HC Deb 22 March 1894 vol 22 cc894-5

Order for Second Reading read.

Motion made, and Question proposed, "That the Bill be now read a second time."


said, he did not wish to oppose the, Bill, but he did wish to say that his right hon. Friend promised that the Bill should be obtainable in the Vote Office before——


I have explained that.


was aware of this, but was not satisfied with the explanation that had been given. It was all very well to say they ought to allow the Bill to be read a second time without Debate. As he understood it, the Bill concerned the comfort especially of the private soldiers, and whether the Government liked it or not they would be compelled in the future to take more notice, of the comfort and convenience of the private soldiers than they had done before, because even if the soldiers could not vote their friends could. Now that the franchise had been extended the friends of the soldiers would take more interest in such questions, and would insist that in future the soldiers should he better looked after. As the Bill largely concerned their welfare, comfort, and perhaps even their lives, they ought, before the Second Reading, to know if the Bill contained any new matter.


My hon. Friend has asked me whether there is any new matter in the Bill this year. There are only two or three Amendments of a purely verbal kind, merely of this nature—to insert the year 1893 instead of the previous year where reference is made to some previous Act of Parliament which was altered last year. There is just one exception to these verbal Amendments. My hon. Friend the Member for Roxburgh brought forward a Motion last year enabling soldiers to be assisted by counsel when they were tried before District Courts Martial. J have promised to introduce a wind or two in order to carry out that which was obviously the intention and the wish of the House. That is entirely in the direction of extending the comfort and welfare of the soldiers, so that I do not think the hon. Gentleman will object. That is the only alteration. The main point is this—this is a Second Reading which affirms the principle that the law is to be applied to a certain number of soldiers and marines of the numbers voted by Parliament. The question before the House is the principle of the Bill. When we come to the Committee stage my hon. Friend may raise any objection he likes, but this is not the time to do so.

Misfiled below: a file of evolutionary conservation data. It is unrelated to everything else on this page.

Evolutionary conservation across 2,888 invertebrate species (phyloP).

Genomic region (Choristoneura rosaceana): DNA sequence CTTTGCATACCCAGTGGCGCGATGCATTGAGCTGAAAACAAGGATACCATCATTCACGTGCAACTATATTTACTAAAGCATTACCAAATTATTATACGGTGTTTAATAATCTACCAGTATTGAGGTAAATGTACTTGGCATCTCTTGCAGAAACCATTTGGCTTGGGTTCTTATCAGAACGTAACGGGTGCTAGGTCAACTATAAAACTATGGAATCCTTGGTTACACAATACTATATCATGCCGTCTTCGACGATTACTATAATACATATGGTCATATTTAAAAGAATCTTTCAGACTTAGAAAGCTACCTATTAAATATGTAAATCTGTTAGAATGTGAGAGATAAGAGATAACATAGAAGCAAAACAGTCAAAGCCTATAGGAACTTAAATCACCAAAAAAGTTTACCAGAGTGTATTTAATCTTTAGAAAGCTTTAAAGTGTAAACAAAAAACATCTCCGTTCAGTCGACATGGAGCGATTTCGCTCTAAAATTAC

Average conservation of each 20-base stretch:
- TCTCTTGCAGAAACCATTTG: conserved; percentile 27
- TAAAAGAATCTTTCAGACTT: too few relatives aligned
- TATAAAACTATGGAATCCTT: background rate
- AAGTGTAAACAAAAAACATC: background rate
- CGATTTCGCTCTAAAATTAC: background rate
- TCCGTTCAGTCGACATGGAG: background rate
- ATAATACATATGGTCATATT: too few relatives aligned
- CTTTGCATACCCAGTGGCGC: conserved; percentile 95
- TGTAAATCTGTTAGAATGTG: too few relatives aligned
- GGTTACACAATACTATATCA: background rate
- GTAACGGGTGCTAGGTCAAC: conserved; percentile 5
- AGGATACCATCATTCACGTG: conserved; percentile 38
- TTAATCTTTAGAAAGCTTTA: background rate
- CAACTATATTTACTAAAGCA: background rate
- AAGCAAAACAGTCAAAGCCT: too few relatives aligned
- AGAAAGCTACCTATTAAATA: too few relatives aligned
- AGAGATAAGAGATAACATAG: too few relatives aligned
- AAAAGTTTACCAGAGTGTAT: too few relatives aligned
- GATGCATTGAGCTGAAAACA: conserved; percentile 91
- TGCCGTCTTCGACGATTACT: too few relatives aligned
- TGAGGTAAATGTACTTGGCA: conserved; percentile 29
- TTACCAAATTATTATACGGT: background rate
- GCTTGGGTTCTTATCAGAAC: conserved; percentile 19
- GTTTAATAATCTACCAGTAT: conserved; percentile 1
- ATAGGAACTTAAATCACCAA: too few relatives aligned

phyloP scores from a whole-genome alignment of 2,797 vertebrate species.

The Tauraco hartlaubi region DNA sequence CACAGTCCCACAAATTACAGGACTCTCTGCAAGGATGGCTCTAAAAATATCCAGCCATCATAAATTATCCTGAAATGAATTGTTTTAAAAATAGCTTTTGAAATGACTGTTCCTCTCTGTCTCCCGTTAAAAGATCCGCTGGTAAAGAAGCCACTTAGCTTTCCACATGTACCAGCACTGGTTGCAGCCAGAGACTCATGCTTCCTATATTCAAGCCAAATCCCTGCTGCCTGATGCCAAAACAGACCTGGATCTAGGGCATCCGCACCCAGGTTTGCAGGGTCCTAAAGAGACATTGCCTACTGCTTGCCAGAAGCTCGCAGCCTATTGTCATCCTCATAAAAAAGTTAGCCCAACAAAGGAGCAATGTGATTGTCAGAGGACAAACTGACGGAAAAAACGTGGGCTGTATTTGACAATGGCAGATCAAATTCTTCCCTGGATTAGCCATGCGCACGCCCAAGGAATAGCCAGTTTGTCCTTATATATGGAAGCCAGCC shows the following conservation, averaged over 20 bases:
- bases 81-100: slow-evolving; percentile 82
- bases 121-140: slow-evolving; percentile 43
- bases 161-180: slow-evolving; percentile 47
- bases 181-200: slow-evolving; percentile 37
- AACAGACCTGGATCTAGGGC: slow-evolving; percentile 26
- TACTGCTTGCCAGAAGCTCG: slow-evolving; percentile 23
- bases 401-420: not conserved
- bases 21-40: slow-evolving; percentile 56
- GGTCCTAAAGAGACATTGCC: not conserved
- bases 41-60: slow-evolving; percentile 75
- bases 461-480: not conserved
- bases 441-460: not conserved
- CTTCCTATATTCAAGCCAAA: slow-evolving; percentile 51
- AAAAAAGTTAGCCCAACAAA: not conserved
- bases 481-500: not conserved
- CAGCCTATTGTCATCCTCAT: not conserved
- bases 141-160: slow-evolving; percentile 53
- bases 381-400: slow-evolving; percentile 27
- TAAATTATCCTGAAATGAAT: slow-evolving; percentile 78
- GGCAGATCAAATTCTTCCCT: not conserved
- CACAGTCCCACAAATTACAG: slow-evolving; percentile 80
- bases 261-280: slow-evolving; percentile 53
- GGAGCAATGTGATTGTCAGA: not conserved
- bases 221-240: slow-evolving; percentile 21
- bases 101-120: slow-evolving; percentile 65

did not think, after the undertaking which had been given that they should have a proper opportunity of discussing the Bill on the Committee stage, that there should be any opposition to the Second Heading. At the same time, he did not quite agree that the Second Beading of a Bill of this kind should be considered absolutely a matter of course.


I did not say so. If the hon. Gentleman objects to applying military law to the whole force of the Crown, that is the point.


said, it was, of course, rather a serious matter, because it deprived nearly 250,000 of our subjects of their civil rights. He did not say it was not a thing to be done, but it was a serious thing, especially in the case of a Bill the Second Beading of which was to be passed sub silentio, and which had not yet been printed. He thought, however, that upon this occasion the Bill should be allowed to pass the Second Reading in consideration of the undertaking that in Committee there should be a proper opportunity of discussion.

Motion agreed to.

Bill read a second time, and committed for Thursday, 29th March.